According to this fascinating story at The New York Times Magazine (online several days ahead of its Sunday publication), that's what he is worried about.
Matthews has always been outspoken, from his early days when he was involved in several political campaigns to his current stint at NBC and MSNBC. He's worried that the "suits" at the network want him out and even says that several people at the network are wondering why he is being profiled in the Times instead of Keith Olbermann, who seems to be the top ratings getter at the network right now.
I like these "Found Objects" videos that Harry Shearer has at My Damn Channel, even if I'm not surprised by what news people do behind the scenes and during commercial breaks. They fuss with their hair and clothes, they argue with staff, they rehearse segments. All the stuff you'd expect to find on videos like this. Of course, that's not to say that there's something mesmerizing about watching Ann Coulter chew Nicorette Gum.
That's one of the many things you'll see in this variety video after the jump. Coulter is waiting to be interviewed on one of the cable networks. You also see Bill O'Reilly looking into a mirror and sighing heavily because "Dave"couldn't get something right in the studio, Chris Matthews talking about a guest that's coming up, and more shots of Katie Couric and her clothes. There's also some footage from a woman I recognize but who's name escapes me at the moment (maybe from The Early Show?), but she urges us to remember that " 'synonymous' is not a good morning show word."
I'd just like to say that there are a lot of TV sites on the web, but TV Squad is "The Best TV Site That Has Ever Existed Or Will Ever Exist On This Planet Or Any Other." And that's official, by the way.
Now that I've announced that, there seems to be a little battle going on with the cable news channels and even the regular networks when it comes to coverage of this year's Presidential election. CNN reminds us every three and a half minutes that they are "The Best Political Team On Television," almost as much as they remind us that "we're in The Situation Room"), and now CBS Evening News anchor Katie Couric has jokingly named her team of Jeff Greenfield and Bob Schieffer "The Best Political Team In The Galaxy." They liked that, especially Greenfield, who used to be the political expert over on CNN.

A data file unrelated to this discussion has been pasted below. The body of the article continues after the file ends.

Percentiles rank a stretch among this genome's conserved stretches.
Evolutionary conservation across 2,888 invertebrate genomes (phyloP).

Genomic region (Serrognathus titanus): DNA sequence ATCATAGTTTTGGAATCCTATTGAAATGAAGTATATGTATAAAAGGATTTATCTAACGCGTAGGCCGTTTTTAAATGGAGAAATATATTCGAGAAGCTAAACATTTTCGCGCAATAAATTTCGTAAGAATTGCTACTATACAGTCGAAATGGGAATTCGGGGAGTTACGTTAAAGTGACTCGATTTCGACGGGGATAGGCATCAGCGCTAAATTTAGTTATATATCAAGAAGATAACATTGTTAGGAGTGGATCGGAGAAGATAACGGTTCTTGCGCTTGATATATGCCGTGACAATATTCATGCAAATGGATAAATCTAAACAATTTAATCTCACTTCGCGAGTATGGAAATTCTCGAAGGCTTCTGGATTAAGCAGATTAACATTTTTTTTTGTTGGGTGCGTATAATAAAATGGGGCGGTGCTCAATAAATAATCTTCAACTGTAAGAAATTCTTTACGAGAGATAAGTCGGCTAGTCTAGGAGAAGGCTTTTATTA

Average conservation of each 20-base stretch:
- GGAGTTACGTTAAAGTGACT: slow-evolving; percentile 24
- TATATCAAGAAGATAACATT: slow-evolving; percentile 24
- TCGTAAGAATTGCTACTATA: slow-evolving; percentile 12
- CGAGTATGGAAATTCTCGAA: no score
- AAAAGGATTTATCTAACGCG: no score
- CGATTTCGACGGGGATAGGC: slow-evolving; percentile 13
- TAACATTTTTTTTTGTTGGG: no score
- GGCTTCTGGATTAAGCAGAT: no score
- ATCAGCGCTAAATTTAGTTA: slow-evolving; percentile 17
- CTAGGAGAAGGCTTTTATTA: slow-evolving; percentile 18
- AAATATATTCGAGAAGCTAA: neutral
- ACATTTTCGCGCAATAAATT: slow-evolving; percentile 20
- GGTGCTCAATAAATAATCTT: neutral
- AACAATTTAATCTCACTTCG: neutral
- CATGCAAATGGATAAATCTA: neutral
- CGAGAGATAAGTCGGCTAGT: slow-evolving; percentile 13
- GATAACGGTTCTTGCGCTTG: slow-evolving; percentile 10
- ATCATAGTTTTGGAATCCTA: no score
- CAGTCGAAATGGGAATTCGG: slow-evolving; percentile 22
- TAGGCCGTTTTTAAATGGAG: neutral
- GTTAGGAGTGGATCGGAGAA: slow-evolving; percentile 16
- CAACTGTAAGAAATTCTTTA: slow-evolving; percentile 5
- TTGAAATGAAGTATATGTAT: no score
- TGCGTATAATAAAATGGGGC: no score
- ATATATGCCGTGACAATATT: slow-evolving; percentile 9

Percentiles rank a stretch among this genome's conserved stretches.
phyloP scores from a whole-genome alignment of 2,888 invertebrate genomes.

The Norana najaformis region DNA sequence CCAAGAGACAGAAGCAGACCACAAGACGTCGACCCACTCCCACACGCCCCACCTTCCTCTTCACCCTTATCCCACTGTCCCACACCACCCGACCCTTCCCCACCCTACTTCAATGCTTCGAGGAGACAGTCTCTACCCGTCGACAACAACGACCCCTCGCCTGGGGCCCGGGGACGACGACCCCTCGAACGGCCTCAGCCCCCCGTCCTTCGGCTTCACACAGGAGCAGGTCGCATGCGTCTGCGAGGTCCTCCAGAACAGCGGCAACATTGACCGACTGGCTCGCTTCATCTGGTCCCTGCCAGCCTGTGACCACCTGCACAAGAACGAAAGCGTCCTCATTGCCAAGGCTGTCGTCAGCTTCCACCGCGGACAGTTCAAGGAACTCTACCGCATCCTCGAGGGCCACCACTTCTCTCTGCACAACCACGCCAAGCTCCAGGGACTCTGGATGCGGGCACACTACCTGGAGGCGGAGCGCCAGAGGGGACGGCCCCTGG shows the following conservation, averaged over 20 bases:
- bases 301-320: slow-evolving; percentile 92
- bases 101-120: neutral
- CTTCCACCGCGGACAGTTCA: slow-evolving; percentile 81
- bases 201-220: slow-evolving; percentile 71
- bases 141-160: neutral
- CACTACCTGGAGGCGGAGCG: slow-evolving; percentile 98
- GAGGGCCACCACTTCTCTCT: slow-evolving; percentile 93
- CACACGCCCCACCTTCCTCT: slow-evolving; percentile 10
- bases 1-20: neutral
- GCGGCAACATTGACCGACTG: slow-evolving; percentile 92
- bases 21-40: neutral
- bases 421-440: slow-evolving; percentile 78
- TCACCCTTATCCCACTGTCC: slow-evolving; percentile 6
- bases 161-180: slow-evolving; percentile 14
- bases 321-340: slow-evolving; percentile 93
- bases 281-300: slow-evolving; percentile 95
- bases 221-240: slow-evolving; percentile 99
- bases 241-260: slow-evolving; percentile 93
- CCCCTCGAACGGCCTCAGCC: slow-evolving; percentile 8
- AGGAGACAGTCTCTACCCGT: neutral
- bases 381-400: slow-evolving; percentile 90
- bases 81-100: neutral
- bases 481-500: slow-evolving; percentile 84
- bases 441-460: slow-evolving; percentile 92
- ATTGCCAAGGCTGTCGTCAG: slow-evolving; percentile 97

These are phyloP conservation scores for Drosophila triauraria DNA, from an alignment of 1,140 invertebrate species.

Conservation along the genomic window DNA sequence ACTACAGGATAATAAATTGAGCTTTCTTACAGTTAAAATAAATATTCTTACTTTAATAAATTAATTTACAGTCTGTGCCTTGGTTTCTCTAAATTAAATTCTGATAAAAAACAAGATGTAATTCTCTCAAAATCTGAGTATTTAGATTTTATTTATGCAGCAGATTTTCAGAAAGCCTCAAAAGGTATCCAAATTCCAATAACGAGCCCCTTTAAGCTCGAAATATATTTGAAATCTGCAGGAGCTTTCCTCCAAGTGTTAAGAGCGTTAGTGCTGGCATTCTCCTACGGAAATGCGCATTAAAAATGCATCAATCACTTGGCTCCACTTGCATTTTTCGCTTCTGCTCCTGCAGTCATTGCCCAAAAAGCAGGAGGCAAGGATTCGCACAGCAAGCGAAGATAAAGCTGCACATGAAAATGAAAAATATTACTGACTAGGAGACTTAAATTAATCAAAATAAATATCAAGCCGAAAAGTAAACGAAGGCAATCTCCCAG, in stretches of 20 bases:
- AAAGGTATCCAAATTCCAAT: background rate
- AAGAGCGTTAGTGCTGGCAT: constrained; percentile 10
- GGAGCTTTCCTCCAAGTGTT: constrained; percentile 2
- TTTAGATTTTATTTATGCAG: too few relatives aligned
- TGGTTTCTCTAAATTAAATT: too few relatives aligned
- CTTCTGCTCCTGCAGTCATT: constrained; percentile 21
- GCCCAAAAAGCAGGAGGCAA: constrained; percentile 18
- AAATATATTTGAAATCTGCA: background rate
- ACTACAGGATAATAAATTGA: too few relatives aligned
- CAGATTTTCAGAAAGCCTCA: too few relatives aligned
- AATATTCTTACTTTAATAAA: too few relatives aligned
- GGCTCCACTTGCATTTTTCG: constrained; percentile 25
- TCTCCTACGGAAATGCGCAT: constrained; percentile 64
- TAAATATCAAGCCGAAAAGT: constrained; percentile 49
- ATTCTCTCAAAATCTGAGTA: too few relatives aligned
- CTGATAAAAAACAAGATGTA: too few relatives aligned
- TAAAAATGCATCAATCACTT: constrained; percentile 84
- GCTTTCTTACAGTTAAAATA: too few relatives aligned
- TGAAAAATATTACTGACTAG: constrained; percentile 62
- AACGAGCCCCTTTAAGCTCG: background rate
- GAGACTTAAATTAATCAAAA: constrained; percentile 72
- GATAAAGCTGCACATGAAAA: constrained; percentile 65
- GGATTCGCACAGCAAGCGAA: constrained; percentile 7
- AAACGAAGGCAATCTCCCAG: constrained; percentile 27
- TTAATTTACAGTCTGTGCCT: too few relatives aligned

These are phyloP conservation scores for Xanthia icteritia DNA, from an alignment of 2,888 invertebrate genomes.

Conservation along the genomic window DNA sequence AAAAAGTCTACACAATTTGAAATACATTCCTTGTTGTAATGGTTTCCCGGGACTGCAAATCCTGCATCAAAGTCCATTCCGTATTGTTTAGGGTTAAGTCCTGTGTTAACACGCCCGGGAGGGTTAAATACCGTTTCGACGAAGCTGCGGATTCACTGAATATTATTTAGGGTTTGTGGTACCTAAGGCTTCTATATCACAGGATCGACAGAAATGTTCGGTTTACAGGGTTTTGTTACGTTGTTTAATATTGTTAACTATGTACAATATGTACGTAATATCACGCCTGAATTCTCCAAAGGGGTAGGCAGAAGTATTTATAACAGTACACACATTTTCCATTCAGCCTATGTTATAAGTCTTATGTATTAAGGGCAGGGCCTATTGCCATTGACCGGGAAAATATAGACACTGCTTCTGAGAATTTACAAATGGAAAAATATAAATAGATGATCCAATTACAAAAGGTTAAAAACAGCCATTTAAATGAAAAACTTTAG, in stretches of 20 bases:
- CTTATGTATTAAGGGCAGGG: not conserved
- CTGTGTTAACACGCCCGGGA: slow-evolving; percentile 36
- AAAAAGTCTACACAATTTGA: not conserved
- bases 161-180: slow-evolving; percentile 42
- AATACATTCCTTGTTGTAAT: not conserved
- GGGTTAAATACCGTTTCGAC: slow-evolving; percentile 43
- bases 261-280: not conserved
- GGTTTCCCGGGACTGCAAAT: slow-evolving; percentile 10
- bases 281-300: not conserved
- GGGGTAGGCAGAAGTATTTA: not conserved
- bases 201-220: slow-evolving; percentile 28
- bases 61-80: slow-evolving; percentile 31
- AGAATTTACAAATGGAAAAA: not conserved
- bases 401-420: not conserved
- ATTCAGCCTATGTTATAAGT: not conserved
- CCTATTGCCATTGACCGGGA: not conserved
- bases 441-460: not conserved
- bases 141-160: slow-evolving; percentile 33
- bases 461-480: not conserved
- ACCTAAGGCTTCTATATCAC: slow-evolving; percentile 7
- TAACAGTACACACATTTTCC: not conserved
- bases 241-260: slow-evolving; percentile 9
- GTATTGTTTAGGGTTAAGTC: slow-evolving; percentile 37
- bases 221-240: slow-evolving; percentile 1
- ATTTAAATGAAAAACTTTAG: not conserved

I wouldn't call myself a political junkie, though I guess I do get that way every four years. The massive coverage the election gets from the news channels is both way overdone and endlessly fascinating.
Last night I watched the coverage of Super Tuesday. My plan was to try to stick to one station, since they'd have the results eventually, but my remote trigger finger got itchy and I was surfing all night. Here are a few random thoughts I jotted down.
1. I couldn't watch CNN, at least not all night.. Those giant screens and all those graphics. At one point Wolf Blitzer was standing next to a massive lineup of 24 different pie charts, and I think he wanted to just throw his notes down and walk down the street to the nearest bar. John King was doing all these fancy things with his fingers on a screen, and it was hard to follow and kind of glitchy. It was the world's most insane PowerPoint presentation.
Here's what on the other blogs via the internets.
- Is this a sign that the writers strike is about to end?
- Jaime Weinman has episodes of WKRP in Cincinnati at his site, including this one.
- Chris Matthews tries to explain his comments about Hillary Clinton.
- Here's video of Howard Stern's appearance on The Late Show with David Letterman the other night (here's part 2).
- OMG, there are two Hannah Montanas!
- Another celebrity feud in the making: Roseanne Barr goes after Oprah.
- Some gravestones of the stars. I like Merv Griffin's. [via PopWatch]